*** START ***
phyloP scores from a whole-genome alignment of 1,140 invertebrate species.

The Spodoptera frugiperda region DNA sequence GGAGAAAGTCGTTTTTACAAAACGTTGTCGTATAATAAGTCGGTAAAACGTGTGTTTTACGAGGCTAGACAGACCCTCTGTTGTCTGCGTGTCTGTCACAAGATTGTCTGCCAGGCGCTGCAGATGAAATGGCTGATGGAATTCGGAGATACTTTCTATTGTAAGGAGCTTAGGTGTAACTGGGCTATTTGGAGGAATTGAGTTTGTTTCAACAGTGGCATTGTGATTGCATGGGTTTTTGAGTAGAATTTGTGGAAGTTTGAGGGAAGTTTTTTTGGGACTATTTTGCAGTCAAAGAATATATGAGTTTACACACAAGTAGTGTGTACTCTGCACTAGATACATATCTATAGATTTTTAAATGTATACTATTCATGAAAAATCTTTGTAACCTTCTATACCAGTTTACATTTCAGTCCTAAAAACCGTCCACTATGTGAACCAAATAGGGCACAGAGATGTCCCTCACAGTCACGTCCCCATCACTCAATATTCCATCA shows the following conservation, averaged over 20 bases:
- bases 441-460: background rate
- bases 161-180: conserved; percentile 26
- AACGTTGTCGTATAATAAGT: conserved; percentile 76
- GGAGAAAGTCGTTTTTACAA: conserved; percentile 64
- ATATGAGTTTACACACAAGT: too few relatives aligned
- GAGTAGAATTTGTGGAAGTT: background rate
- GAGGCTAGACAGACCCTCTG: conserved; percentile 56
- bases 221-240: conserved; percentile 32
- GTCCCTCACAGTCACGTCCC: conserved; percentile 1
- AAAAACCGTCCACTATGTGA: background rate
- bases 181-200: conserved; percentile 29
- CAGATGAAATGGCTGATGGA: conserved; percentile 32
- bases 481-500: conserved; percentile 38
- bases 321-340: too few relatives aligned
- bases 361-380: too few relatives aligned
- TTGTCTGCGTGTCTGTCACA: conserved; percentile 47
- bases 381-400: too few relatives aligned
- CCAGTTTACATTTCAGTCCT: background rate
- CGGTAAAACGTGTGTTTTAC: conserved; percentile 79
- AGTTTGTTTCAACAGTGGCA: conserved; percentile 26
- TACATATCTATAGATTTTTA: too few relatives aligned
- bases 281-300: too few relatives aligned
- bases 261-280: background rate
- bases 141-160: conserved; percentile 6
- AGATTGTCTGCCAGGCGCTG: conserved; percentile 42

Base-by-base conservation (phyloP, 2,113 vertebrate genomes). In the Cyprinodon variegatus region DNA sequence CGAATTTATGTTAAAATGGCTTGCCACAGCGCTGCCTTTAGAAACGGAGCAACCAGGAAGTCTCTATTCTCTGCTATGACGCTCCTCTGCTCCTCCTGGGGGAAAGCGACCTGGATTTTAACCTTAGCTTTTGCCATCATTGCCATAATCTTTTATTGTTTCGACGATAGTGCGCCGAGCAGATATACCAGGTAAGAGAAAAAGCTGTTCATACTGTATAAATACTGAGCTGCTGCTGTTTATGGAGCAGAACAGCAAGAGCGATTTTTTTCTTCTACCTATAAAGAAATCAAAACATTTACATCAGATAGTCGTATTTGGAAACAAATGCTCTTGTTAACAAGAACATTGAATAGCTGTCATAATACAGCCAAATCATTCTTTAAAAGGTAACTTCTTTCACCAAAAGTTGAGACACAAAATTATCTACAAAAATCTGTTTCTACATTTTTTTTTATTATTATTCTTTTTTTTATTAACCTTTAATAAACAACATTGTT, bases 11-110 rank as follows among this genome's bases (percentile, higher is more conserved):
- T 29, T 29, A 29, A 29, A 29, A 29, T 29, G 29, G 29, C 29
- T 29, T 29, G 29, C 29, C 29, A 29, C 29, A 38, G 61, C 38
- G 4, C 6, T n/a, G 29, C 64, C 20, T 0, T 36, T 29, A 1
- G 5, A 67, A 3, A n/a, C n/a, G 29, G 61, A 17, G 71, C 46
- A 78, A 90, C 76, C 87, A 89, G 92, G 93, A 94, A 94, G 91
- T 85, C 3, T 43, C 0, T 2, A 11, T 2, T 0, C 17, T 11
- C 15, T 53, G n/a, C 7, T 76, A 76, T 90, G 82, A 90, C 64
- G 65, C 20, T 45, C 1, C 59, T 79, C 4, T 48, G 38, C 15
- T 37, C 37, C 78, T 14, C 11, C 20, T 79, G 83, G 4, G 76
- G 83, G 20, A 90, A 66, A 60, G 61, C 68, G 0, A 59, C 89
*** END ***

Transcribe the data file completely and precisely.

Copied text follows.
phyloP scores from a whole-genome alignment of 1,140 invertebrate species.

The Spodoptera frugiperda region DNA sequence GGAGAAAGTCGTTTTTACAAAACGTTGTCGTATAATAAGTCGGTAAAACGTGTGTTTTACGAGGCTAGACAGACCCTCTGTTGTCTGCGTGTCTGTCACAAGATTGTCTGCCAGGCGCTGCAGATGAAATGGCTGATGGAATTCGGAGATACTTTCTATTGTAAGGAGCTTAGGTGTAACTGGGCTATTTGGAGGAATTGAGTTTGTTTCAACAGTGGCATTGTGATTGCATGGGTTTTTGAGTAGAATTTGTGGAAGTTTGAGGGAAGTTTTTTTGGGACTATTTTGCAGTCAAAGAATATATGAGTTTACACACAAGTAGTGTGTACTCTGCACTAGATACATATCTATAGATTTTTAAATGTATACTATTCATGAAAAATCTTTGTAACCTTCTATACCAGTTTACATTTCAGTCCTAAAAACCGTCCACTATGTGAACCAAATAGGGCACAGAGATGTCCCTCACAGTCACGTCCCCATCACTCAATATTCCATCA shows the following conservation, averaged over 20 bases:
- bases 441-460: background rate
- bases 161-180: conserved; percentile 26
- AACGTTGTCGTATAATAAGT: conserved; percentile 76
- GGAGAAAGTCGTTTTTACAA: conserved; percentile 64
- ATATGAGTTTACACACAAGT: too few relatives aligned
- GAGTAGAATTTGTGGAAGTT: background rate
- GAGGCTAGACAGACCCTCTG: conserved; percentile 56
- bases 221-240: conserved; percentile 32
- GTCCCTCACAGTCACGTCCC: conserved; percentile 1
- AAAAACCGTCCACTATGTGA: background rate
- bases 181-200: conserved; percentile 29
- CAGATGAAATGGCTGATGGA: conserved; percentile 32
- bases 481-500: conserved; percentile 38
- bases 321-340: too few relatives aligned
- bases 361-380: too few relatives aligned
- TTGTCTGCGTGTCTGTCACA: conserved; percentile 47
- bases 381-400: too few relatives aligned
- CCAGTTTACATTTCAGTCCT: background rate
- CGGTAAAACGTGTGTTTTAC: conserved; percentile 79
- AGTTTGTTTCAACAGTGGCA: conserved; percentile 26
- TACATATCTATAGATTTTTA: too few relatives aligned
- bases 281-300: too few relatives aligned
- bases 261-280: background rate
- bases 141-160: conserved; percentile 6
- AGATTGTCTGCCAGGCGCTG: conserved; percentile 42

Base-by-base conservation (phyloP, 2,113 vertebrate genomes). In the Cyprinodon variegatus region DNA sequence CGAATTTATGTTAAAATGGCTTGCCACAGCGCTGCCTTTAGAAACGGAGCAACCAGGAAGTCTCTATTCTCTGCTATGACGCTCCTCTGCTCCTCCTGGGGGAAAGCGACCTGGATTTTAACCTTAGCTTTTGCCATCATTGCCATAATCTTTTATTGTTTCGACGATAGTGCGCCGAGCAGATATACCAGGTAAGAGAAAAAGCTGTTCATACTGTATAAATACTGAGCTGCTGCTGTTTATGGAGCAGAACAGCAAGAGCGATTTTTTTCTTCTACCTATAAAGAAATCAAAACATTTACATCAGATAGTCGTATTTGGAAACAAATGCTCTTGTTAACAAGAACATTGAATAGCTGTCATAATACAGCCAAATCATTCTTTAAAAGGTAACTTCTTTCACCAAAAGTTGAGACACAAAATTATCTACAAAAATCTGTTTCTACATTTTTTTTTATTATTATTCTTTTTTTTATTAACCTTTAATAAACAACATTGTT, bases 11-110 rank as follows among this genome's bases (percentile, higher is more conserved):
- T 29, T 29, A 29, A 29, A 29, A 29, T 29, G 29, G 29, C 29
- T 29, T 29, G 29, C 29, C 29, A 29, C 29, A 38, G 61, C 38
- G 4, C 6, T n/a, G 29, C 64, C 20, T 0, T 36, T 29, A 1
- G 5, A 67, A 3, A n/a, C n/a, G 29, G 61, A 17, G 71, C 46
- A 78, A 90, C 76, C 87, A 89, G 92, G 93, A 94, A 94, G 91
- T 85, C 3, T 43, C 0, T 2, A 11, T 2, T 0, C 17, T 11
- C 15, T 53, G n/a, C 7, T 76, A 76, T 90, G 82, A 90, C 64
- G 65, C 20, T 45, C 1, C 59, T 79, C 4, T 48, G 38, C 15
- T 37, C 37, C 78, T 14, C 11, C 20, T 79, G 83, G 4, G 76
- G 83, G 20, A 90, A 66, A 60, G 61, C 68, G 0, A 59, C 89